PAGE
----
Ethiopia rejects US calls to drag troops from Tigray after Source investigation into bloodbath

Massacre in the mountains: How an Ethiopian festival turned into a killing spree

The alternate between Ethiopia and the US comes after investigations had been printed by CNN and Amnesty International into the bloodbath of civilians in two separate assaults in Tigray late final yr.
On Saturday, US Secretary of State Antony Blinken stated the US was “gravely concerned by reported atrocities and the overall deteriorating situation” and referred to as for “the immediate withdrawal of Eritrean forces and Amhara regional forces from Tigray.”

Ethiopia’s international ministry criticized Blinken’s remarks on Monday. “An attempt by the US to make pronouncements on Ethiopia’s internal affairs and specifically, the reference to the Amhara regional forces redeployment … is regrettable,” the ministry stated, referring to forces from Ethiopia’s Amhara state, which neighbors Tigray.

“It should be clear that such matters are the sole responsibility of the Ethiopian government, which as a sovereign nation, is responsible to deploy the necessary security structures and means available in ensuring the rule of law within all corners of its borders.”

The international ministry stated it was “fully committed” to investigating any human rights violations. But the assertion didn’t point out the extensively reported presence of forces from neighboring Eritrea in the course of the current offensive. Those forces been blamed for a lot of abuses in Tigray in the course of the current battle — allegations the Eritrean authorities denies.

Thousands of civilians are believed to have been killed since Ethiopian Prime Minister Abiy Ahmed launched a navy operation in opposition to Tigray’s ruling faction, the Tigray People’s Liberation Front (TPLF), in November.

On Friday, CNN published an investigation into one bloodbath that occurred in Tigray on November 30. Eyewitnesses informed Source {that a} group of Eritrean troopers opened hearth on Maryam Dengelat church in Dengelat village, japanese Tigray, whereas lots of of congregants had been celebrating mass. Dozens of individuals died over three days of mayhem, with troopers slaughtering native residents, displaced folks and pilgrims, they stated.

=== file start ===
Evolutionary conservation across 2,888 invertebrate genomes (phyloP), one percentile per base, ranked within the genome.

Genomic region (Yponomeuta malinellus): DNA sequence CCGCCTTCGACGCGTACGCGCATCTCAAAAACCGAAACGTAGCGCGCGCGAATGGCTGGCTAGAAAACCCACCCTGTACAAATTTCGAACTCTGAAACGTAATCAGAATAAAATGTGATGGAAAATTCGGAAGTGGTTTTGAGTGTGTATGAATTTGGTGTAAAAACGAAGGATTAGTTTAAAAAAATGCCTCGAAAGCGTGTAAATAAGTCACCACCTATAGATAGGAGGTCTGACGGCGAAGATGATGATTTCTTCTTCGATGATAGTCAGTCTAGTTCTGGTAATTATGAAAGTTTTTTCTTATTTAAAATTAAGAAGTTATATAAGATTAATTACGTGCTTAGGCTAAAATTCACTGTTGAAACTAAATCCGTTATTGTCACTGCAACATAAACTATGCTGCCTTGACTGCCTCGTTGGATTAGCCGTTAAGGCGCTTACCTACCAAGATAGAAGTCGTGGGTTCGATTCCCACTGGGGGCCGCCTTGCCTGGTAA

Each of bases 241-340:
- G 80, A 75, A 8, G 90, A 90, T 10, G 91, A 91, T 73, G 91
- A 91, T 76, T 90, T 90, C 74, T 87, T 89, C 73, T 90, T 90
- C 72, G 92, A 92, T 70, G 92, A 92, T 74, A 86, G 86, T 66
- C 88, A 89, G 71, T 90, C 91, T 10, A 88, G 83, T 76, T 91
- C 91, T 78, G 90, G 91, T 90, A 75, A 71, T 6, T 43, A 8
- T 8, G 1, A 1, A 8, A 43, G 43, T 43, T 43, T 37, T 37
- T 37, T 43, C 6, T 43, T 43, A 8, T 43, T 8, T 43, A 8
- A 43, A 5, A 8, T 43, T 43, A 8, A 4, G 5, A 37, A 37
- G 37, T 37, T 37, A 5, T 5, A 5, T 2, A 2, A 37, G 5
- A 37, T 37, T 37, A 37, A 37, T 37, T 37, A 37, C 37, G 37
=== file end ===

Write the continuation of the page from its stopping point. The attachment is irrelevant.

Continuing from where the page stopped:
Amnesty International charged in a report Friday that Eritrean forces killed lots of of unarmed civilians within the metropolis of Axum in November by way of indiscriminate shelling and taking pictures and extrajudicial killings, in what the human rights group stated might quantity to against the law in opposition to humanity.

Eritrea’s authorities denied involvement within the atrocities reported by Amnesty, however has but to reply to Source’s request for remark in relation to the Dengelat bloodbath.

Blinken, in his press assertion Saturday, referred to as on Ethiopia nation to permit “full, independent international investigation into all reports of human rights violations, abuses and atrocities.”

“We strongly condemn the killings, forced removals and displacements, sexual assaults, and other extremely serious human rights violations and abuses by several parties that multiple organizations have reported in Tigray.” He added that “those responsible for them must be held accountable.”

US calls for withdrawal of Eritrean forces in Ethiopia following investigation into massacre

Blinken additionally acknowledged Abiy’s said dedication to permit humanitarian assist to the area, and stated that the US Agency for International Development would ship a catastrophe help response crew to Ethiopia.

After seizing management of Tigray’s essential cities in late November, Abiy declared victory and maintained that no civilians had been harmed within the offensive. Abiy has additionally denied that troopers from Eritrea crossed into Tigray to help Ethiopian forces.

On Monday, Ethiopia’s international ministry stated it was working to make sure unfettered entry to Tigray for the supply of humanitarian help.

Source’s Emmet Lyons, Bethlehem Feleke, Gianluca Mezzofiore, Katie Polglase, Nima Elbagir and Barbara Arvanitidis contributed to this report.

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